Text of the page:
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Indiana U. May Increase Tuition, Officials Say

This story was written by Nick Cusack, Indiana Daily Student

Ambitious plans and a sputtering economy might put pressure on Indiana University trustees to find other ways to balance their budget, such as increasing tuition and cutting back on employee pay, IU officials said.

IU President Michael McRobbie presented the 20092011 budget to the Indiana Commission for Higher Education on Oct. 10. But, with the current credit crisis, theres concern about where the money will come from and how it will affect students, faculty and staff.

As McRobbie continues his ambitious plans for IUs 2010-11 school year, the university asked for $513 million for the operating budget, $58 million for repairs to the outside of buildings and $206.9 million for other capital projects, such as new buildings.

The commission will then make its report to the governor, and then the plan will go to the legislature. In April, the trustees will meet to decide tuition for students matriculating into IU the next two years, said IU spokesman Larry MacIntyre.

Tuition and state funding are the big sources of revenue, said Neil Theobald, vice president and chief financial officer for the university.

If, because of the economy, state funding and endowment returns are less than usual, IU will be forced to find other ways to come up with the money, Theobald said. He added that there are a lot of options.

One way, Theobald said, is to spend less. He said the university can reduce the amount spent on pay increases and hire fewer people.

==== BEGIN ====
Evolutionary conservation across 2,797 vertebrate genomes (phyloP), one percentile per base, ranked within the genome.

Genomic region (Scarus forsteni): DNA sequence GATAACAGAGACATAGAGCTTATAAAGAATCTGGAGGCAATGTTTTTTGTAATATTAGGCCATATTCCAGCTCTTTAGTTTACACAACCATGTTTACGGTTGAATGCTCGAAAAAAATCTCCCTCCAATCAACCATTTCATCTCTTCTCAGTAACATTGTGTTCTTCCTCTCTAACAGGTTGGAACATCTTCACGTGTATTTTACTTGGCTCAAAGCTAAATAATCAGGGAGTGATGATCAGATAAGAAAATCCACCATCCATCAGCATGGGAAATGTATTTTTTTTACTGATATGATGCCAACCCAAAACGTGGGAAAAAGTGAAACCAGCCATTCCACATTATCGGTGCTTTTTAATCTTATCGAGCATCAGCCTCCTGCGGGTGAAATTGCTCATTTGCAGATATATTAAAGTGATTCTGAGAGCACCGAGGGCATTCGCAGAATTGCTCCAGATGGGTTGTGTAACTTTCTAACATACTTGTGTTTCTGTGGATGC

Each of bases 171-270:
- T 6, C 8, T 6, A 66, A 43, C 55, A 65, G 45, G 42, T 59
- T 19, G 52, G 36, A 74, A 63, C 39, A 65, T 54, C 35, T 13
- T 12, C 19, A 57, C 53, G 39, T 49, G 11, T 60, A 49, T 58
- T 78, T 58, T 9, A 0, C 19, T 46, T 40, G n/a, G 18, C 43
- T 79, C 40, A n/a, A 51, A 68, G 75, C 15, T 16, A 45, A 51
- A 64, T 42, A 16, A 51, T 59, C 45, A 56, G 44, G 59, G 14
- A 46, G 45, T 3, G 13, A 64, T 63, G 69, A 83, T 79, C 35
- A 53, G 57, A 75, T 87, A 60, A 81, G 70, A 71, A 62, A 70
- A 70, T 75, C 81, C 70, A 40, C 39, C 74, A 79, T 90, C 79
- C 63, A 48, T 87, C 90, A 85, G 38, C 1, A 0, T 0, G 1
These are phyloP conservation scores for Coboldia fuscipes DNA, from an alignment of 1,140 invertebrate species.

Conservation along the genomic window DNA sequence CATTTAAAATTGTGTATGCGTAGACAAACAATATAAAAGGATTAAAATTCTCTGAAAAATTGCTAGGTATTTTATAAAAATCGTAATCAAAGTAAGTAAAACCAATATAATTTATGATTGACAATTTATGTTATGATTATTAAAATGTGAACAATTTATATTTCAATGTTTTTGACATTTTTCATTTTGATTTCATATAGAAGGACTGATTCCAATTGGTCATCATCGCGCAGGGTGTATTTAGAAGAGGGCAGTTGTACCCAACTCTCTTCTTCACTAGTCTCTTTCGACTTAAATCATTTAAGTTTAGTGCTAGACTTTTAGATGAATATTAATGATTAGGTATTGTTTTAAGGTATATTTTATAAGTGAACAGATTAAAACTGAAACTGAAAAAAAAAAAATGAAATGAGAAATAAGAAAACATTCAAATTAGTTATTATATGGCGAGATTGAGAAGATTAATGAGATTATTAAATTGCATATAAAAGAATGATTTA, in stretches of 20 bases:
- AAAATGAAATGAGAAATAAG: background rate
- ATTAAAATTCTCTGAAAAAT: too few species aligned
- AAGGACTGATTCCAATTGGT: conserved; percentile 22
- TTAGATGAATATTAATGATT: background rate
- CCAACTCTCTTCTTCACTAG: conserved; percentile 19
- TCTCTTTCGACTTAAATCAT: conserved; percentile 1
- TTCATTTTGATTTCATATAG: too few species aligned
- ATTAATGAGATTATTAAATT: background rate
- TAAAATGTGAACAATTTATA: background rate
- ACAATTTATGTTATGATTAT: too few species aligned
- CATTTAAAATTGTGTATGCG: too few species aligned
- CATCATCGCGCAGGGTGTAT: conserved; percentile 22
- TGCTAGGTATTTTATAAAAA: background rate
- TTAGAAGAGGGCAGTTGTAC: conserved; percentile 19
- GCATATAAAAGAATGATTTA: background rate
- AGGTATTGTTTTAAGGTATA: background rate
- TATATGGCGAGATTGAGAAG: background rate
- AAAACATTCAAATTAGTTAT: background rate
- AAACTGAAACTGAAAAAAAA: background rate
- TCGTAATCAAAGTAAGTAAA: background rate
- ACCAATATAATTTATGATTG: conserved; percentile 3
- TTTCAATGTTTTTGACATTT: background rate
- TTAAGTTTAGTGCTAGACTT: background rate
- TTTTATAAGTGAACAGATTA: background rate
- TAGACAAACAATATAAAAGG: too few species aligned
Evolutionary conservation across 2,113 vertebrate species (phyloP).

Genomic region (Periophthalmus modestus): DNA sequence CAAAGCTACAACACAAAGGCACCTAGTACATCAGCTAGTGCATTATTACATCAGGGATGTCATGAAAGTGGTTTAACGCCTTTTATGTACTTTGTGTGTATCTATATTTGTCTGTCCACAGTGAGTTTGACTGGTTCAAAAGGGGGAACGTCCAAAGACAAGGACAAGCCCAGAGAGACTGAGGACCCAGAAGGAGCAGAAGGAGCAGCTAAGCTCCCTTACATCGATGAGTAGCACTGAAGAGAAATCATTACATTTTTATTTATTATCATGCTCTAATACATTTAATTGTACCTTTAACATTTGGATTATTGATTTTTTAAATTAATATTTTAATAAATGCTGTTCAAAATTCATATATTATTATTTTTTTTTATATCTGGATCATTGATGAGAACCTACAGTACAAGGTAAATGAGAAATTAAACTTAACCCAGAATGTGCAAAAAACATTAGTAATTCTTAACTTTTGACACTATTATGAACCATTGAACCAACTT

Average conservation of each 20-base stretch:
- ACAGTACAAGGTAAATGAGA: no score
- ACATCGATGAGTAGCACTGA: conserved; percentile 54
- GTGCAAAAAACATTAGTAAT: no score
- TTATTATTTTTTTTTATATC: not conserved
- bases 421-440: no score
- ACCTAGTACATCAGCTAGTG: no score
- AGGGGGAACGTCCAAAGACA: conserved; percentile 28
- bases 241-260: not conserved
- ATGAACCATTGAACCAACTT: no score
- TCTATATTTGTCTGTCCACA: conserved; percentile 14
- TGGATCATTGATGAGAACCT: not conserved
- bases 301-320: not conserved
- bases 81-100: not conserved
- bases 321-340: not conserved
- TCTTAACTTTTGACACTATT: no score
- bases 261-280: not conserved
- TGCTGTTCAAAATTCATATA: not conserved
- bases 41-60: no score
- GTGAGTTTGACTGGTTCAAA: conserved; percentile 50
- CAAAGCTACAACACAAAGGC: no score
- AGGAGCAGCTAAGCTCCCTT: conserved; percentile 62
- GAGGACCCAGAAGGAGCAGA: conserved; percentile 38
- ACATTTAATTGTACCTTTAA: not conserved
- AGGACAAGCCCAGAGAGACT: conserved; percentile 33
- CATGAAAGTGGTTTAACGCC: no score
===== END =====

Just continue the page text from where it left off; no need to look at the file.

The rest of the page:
Anything you do on operating side involves paying people or hiring fewer people, Theobald said.

Another way, he said, is to raise tuition.

While the operating budget is funded by tuition, capital projects are not, MacIntyre said. For the 2008-09 school year, the state didnt provide $13.5 million of the $504.7 million IU asked for in its operating budget request. It provided about half of the money for capital projects, and for building repairs, it held back $3.3 million.

Even so, when state funding didnt come through for the Cyber Infrastructure building, IU took money from salary increases, among other sources, Theobald said.

Theobald said an option is to take from IUs general fund, which is funded partly by tuition, though MacIntyre said they dont take from IUs general fund.

Funding for buildings is not allowed to be used for salaries.

McRobbie said its hard to predict where the economy will be in a few months, and when asked last week if tuition would increase more than usual, he said, Its far too early to tell.